For investors who have followed AT&T's (T 1.27%) quarterly updates since the launch of HBO Max last summer, there was a noticeable missing metric in its first-quarter report. The company didn't provide a number for new HBO Max activations. In its place, investors received information about domestic average revenue per user and total international subscribers.

Here's why AT&T is changing the focus.

The HBO Max homescreen.

Image source: WarnerMedia.

From what's not working to what is working

Simply put, sharing HBO Max activation numbers merely highlighted a point of failure for AT&T. As of the end of 2020, just one-third of customers paying for HBO through their cable bundle had activated their HBO Max subscriptions. While that number was improving as the company added high-profile content to HBO Max such as its WarnerMedia film slate, it was still a big disappointment for many investors.

So the company is now refocusing on total customer relationships. As CEO John Stankey mentioned on the first-quarter earnings call, "We're encouraged by our momentum and how our management team is executing against our singular priority to grow customer relationships in our market focus areas."

Total HBO subscribers grew by 2.7 million, led by new HBO Max signups. Retail subscribers -- those who pay for HBO Max as a standalone service -- more than offset a small decline among customers paying for HBO through their cable provider. Management was also keen to highlight its average revenue per user, which should move higher as a greater percentage of subscribers pay directly for HBO Max.

HBO Max will launch in 60 international markets in the second half of 2021. The company's building on a base of nearly 20 million subscribers in markets outside the United States, but that number's down about 1 million since the first quarter of 2020. Disclosing international subscribers now is an indication that AT&T's confident it can produce consistent subscriber growth from here.

At its investor day last month, AT&T said it expects to end 2021 with between 67 million and 70 million global HBO subscribers. It had almost 64 million as of the end of March. Considering there were only three more weeks of data in the quarterly update from when AT&T provided that guidance, that seems extremely conservative. Management said it has no plans to update its guidance at this time during the earnings call.

Why HBO Max activations are still important

While AT&T is growing total subscribers and it looks poised to exceed its 2021 guidance, the company's activation rate was an important metric to follow.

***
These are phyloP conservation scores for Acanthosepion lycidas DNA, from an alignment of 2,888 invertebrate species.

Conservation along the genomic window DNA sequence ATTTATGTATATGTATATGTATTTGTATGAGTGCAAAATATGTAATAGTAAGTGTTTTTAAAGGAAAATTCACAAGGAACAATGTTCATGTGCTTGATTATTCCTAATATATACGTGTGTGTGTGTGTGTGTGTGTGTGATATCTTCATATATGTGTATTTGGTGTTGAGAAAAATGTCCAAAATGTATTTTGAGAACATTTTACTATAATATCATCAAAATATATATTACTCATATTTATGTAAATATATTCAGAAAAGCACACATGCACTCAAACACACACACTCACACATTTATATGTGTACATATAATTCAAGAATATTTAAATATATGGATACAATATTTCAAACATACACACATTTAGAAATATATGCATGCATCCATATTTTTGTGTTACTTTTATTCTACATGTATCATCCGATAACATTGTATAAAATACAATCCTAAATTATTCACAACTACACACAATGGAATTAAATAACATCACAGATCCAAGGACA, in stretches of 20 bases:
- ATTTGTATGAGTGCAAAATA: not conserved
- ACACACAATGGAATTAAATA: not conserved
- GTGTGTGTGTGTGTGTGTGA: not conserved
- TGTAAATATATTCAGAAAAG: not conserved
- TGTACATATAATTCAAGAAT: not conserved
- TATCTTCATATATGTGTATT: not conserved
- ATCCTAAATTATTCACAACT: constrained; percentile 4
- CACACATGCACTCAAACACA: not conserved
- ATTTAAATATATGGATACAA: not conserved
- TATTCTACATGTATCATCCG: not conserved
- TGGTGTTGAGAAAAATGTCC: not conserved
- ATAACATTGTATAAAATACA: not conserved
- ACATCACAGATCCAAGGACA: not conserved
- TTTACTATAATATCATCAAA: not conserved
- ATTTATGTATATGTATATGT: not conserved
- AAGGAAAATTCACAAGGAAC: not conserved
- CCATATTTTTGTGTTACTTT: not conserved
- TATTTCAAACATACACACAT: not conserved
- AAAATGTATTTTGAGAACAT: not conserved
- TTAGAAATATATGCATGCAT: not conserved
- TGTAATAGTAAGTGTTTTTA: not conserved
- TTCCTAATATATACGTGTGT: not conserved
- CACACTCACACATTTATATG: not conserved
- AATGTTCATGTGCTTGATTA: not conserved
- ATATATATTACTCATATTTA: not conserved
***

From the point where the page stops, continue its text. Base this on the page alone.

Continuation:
For one, it gave investors an idea about how much appeal streaming service's additional (non-HBO) content had for viewers. The only hurdle between current HBO subscribers and those expanded options is the meager effort of downloading a new app on their phone or connected TV platform and logging in. Because of that, those activations can offer provide some insight into how its additional content investments are working out.

Furthermore, one of the big reasons AT&T fought hard to get full control over its HBO Max subscribers was to control all of its users' data. Legacy HBO subscribers who don't activate HBO Max may not provide as much value for AT&T without the robust viewing data from the streaming service.

Another reason activations are a useful metric is because consumers subscribing to HBO through pay-TV that activate HBO Max are probably less likely to churn. That was one of the main reasons behind the HBO Max launch in the first place.

A legacy HBO subscriber who activates HBO Max may be one of the least likely customers to drop the service. Those subscribing directly -- retail subscribers, as AT&T calls them -- can cancel any month. Nearly 80% of domestic HBO subscribers do not subscribe directly to HBO Max.

Management remains confident in its low churn expectations. Stankey said churn is consistent with management's expectations heading into the year.

But it remains to be seen how many subscribers will stick around when Warner Brothers films no longer premiere on HBO Max. There's no doubt that its tentpole releases have been a strong driver for retail subscribers, but without a new release every month to keep them interested, it might not be as easy to keep them paying $14.99 per month.

There are still a lot of question marks around AT&T's ability to grow HBO Max subscribers to the 120 million to 150 million range by 2025 -- its expressed target. Removing HBO Max activations from its reports won't do anything to help increase investors' confidence.